(European Association of Geochemistry, 2019-04) Shimizu, Nobumichi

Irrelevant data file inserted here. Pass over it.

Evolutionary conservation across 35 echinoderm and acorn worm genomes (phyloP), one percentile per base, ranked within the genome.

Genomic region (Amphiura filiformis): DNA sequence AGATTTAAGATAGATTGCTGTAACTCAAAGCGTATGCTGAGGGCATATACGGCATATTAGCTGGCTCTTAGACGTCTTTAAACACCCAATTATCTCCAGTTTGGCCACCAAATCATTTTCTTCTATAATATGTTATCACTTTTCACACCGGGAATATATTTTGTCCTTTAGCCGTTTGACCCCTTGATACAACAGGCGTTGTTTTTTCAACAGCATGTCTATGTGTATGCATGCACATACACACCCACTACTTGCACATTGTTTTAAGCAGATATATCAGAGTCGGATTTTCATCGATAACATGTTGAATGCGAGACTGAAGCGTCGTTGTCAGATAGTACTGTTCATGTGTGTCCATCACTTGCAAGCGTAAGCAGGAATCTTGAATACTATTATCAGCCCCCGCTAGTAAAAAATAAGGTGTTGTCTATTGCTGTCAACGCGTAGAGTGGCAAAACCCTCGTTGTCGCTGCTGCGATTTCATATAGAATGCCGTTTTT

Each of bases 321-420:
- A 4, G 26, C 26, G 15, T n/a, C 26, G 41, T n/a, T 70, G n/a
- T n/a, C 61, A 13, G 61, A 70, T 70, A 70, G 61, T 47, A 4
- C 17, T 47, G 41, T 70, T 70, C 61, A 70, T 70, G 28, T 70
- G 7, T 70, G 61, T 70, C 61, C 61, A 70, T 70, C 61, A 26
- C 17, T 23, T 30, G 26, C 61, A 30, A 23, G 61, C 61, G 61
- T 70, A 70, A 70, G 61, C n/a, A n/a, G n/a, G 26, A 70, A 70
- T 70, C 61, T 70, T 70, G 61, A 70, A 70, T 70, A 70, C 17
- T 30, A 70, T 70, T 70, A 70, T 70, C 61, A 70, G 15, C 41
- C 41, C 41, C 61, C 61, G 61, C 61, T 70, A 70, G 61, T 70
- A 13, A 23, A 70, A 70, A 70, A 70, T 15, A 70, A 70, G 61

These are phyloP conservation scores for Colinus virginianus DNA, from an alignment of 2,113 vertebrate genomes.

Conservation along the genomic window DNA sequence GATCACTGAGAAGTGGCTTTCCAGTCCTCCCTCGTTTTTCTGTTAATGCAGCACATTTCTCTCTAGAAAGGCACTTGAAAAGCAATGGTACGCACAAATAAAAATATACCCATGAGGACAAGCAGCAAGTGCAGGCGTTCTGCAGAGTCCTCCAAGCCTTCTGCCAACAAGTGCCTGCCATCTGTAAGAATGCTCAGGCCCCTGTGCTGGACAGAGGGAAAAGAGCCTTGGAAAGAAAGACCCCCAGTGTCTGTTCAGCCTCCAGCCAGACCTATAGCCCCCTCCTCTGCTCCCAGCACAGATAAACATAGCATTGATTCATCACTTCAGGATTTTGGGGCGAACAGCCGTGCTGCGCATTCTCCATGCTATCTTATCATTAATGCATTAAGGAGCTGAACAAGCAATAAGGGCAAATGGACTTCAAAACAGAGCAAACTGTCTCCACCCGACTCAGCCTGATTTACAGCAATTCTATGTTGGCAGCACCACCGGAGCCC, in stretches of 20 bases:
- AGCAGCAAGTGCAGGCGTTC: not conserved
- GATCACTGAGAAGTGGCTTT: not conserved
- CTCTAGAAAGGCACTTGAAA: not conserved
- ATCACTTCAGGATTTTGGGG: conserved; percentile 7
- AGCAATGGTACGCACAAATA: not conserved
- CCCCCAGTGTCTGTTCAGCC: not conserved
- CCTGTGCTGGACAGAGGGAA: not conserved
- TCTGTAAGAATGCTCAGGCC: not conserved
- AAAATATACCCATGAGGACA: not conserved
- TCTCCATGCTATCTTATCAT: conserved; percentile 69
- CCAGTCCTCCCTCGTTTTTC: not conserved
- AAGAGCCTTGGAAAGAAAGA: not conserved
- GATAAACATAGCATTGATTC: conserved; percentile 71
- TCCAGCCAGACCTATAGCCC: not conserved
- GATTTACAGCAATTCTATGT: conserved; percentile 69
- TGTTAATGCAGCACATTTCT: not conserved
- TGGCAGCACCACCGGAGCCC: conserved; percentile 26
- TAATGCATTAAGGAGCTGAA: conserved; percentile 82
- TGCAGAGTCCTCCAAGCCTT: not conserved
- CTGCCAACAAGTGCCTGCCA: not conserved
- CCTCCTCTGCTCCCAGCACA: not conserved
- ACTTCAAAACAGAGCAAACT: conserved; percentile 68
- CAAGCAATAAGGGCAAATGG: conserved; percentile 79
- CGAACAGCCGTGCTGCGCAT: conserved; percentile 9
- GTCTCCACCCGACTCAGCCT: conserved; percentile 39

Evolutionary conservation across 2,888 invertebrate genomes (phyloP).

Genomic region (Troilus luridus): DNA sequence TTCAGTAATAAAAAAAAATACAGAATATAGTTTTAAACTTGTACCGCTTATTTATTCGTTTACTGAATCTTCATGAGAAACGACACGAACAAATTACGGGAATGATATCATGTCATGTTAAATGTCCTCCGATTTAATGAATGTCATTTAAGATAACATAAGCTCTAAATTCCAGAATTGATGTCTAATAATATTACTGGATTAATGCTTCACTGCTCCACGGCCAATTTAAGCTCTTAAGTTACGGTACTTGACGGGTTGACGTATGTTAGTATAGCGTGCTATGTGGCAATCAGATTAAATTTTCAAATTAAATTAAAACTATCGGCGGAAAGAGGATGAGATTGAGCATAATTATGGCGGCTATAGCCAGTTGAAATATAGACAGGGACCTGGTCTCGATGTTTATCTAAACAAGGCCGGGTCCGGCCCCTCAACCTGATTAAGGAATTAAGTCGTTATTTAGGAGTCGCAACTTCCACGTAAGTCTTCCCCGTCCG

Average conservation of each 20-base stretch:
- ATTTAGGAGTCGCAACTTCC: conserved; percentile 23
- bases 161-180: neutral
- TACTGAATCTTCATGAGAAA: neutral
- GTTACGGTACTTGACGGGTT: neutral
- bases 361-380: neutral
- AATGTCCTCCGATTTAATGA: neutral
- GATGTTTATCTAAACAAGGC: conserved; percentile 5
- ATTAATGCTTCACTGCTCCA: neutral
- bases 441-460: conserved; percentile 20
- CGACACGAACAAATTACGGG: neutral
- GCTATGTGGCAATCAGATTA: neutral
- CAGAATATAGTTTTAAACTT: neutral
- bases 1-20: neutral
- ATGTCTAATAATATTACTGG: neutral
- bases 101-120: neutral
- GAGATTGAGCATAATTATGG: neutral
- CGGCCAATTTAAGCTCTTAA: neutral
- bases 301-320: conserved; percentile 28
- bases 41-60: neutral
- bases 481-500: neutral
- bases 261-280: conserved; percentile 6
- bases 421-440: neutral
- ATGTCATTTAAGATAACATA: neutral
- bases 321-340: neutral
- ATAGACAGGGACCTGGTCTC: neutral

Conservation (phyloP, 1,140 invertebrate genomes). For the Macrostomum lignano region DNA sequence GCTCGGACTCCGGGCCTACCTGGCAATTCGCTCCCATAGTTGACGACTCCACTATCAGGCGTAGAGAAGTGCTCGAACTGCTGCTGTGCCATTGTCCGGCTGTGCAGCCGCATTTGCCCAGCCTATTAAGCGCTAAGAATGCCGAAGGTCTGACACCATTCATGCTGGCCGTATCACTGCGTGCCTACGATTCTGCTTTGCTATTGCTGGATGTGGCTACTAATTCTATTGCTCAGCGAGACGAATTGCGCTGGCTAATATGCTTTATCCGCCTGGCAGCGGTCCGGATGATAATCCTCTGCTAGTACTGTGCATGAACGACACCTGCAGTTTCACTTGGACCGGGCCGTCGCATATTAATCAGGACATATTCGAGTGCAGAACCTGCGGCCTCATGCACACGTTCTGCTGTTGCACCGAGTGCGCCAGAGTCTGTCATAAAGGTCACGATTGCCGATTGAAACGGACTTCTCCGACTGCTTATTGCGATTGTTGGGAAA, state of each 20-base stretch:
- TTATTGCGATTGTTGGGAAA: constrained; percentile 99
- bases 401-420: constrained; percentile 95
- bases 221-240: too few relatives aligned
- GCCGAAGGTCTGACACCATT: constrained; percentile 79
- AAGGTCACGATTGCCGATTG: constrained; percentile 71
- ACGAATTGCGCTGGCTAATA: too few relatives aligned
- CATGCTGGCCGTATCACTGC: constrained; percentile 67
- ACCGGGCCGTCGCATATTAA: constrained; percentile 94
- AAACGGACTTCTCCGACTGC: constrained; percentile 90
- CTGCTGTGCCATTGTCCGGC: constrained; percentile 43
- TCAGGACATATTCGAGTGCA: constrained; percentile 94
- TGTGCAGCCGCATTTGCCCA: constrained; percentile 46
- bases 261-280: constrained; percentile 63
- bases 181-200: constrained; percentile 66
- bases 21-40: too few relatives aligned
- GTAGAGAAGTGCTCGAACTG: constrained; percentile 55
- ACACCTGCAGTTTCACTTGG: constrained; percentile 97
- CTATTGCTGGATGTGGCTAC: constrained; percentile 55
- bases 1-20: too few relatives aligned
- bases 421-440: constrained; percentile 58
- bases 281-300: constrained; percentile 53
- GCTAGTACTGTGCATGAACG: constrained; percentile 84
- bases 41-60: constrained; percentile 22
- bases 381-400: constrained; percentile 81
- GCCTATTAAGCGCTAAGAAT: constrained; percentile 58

Secondary Ion Mass Spectrometry (SIMS) is now a well established analytical technique in geochemistry. Its developmental history goes back to the 1970s. Here, I tell the story of how I got involved in its applications to geochemistry in 1974 at the Institut de Physique du Globe in Paris (IPGP) with the Cameca IMS 300 instrument and my ensuing struggles with theories of secondary ion formation processes and the eventual development of the energy filtering approach as an effective method for suppressing molecular ion interferences in silicate minerals and glasses. The geochemical applications of the techniques that I developed with my colleagues at IPGP, Massachusetts Institute of Technology (MIT), and Woods Hole Oceanographic Institution (WHOI) are summarised in four different categories: (1) trace element zoning of phenocrysts and the kinetics of magmatic crystallisation processes, (2) trace element abundance patterns and geochemical processes in the mantle, (3) use of trace element abundances in magmatic processes in the mid-ocean ridge system, and (4) use of Sr/Ca ratios in biogenic carbonates in palaeoceanographic studies. Trace element zoning patterns observed in phenocrysts reveal that crystal growth in magmas can occur with non-equilibrium partitioning of trace elements at the crystal-melt interface. Trace element zoning patterns in augite phenocrysts from Gough Island also indicate repeated drastic changes in magma composition, suggesting a turbulent dynamic state of magma bodies beneath eruptive centres. Chondrite normalised rare earth element (REE) patterns measured in clinopyroxenes from mantle rocks (peridotites from the Horoman massif and xenoliths in basalts from both oceanic and continental localities) show strong evidence for melt-rock reactions, indicating that lithospheric peridotites depleted in incompatible elements by melt extraction often show evidence of having been subsequently enriched in these elements through melt-rock reaction. The distribution of Sr in garnet inclusions in peridotitic diamonds from South Africa and Siberia is highly heterogeneous over wide concentration ranges, suggesting growth of inclusion garnets as well as formation of these diamonds, occurred shortly before the diamonds were carried to the surface by kimberlite eruptions. Rare earth element and other trace element abundance patterns measured in clinopyroxenes in abyssal peridotites clearly indicate that melting and melt extraction processes beneath mid-ocean ridges is akin to fractional melting by which small degree melt fractions are progressively extracted from residues as the mantle decompresses and only later mixed, sometimes incompletely, to form mid-ocean ridge basalt lavas erupted on the ocean floor. However, meltrock reactions between residual peridotites and upwelling melt fractions could significantly alter trace element abundance patterns of originally residual clinopyroxenes. In situ analyses reveal very large trace element variations occurring on intra-mineral scales, suggesting that precipitation of clinopyroxene also occurred during melt-rock reactions. It is evident that abyssal peridotites contain complex geochemical histories beyond melt extraction via fractional melting. Sr/Ca variations in coral skeletons (aragonite) reveal strong effects of photosynthesis of symbiont algae in day time growth zones, while those in night time growth zones near centres of calcification record variations of sea surface temperatures (SST) in Porites lutea. In Astrangia poculata, which experience a large temperature range (-2 – 23 °C), non-symbiotic skeletons faithfully record temperature variations, while symbiotic skeletons display ontogenic effects of algal symbionts. Sr/Ca variations in coccolithophores across the Paleocene-Eocene Thermal Maximum (PETM) display different responses of individual species to the sudden greenhouse environment, and the severity of the response also is dependent on the oceanographic conditions of their habitats.